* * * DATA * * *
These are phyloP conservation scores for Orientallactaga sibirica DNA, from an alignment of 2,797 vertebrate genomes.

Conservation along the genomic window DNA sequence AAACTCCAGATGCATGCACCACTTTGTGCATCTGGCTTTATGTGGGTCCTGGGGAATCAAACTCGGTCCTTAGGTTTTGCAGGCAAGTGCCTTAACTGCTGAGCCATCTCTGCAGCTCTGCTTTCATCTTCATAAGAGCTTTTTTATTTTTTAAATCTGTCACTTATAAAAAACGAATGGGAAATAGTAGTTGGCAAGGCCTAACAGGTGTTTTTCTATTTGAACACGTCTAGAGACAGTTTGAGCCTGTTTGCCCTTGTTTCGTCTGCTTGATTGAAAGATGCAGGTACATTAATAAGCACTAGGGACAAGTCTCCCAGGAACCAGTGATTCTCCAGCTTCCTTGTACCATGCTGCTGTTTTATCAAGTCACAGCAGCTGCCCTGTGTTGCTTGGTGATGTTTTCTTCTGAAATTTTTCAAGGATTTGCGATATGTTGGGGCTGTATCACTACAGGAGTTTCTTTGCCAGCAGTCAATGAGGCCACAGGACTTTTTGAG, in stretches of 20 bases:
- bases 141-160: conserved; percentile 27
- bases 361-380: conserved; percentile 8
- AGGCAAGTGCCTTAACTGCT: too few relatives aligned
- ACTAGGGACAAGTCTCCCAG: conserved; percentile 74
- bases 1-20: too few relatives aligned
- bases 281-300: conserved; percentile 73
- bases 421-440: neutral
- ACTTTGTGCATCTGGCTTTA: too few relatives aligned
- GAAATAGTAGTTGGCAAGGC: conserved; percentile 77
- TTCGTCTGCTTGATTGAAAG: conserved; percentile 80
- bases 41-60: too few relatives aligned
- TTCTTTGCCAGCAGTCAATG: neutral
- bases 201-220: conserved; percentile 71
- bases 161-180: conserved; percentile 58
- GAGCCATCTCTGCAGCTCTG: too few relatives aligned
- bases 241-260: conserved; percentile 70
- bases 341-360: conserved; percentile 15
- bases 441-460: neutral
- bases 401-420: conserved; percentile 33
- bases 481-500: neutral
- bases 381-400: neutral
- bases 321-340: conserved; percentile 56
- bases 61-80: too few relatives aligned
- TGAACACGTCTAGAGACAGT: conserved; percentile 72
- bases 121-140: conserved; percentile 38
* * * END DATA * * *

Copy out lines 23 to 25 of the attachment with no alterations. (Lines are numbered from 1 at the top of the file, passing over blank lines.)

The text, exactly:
- bases 381-400: neutral
- bases 321-340: conserved; percentile 56
- bases 61-80: too few relatives aligned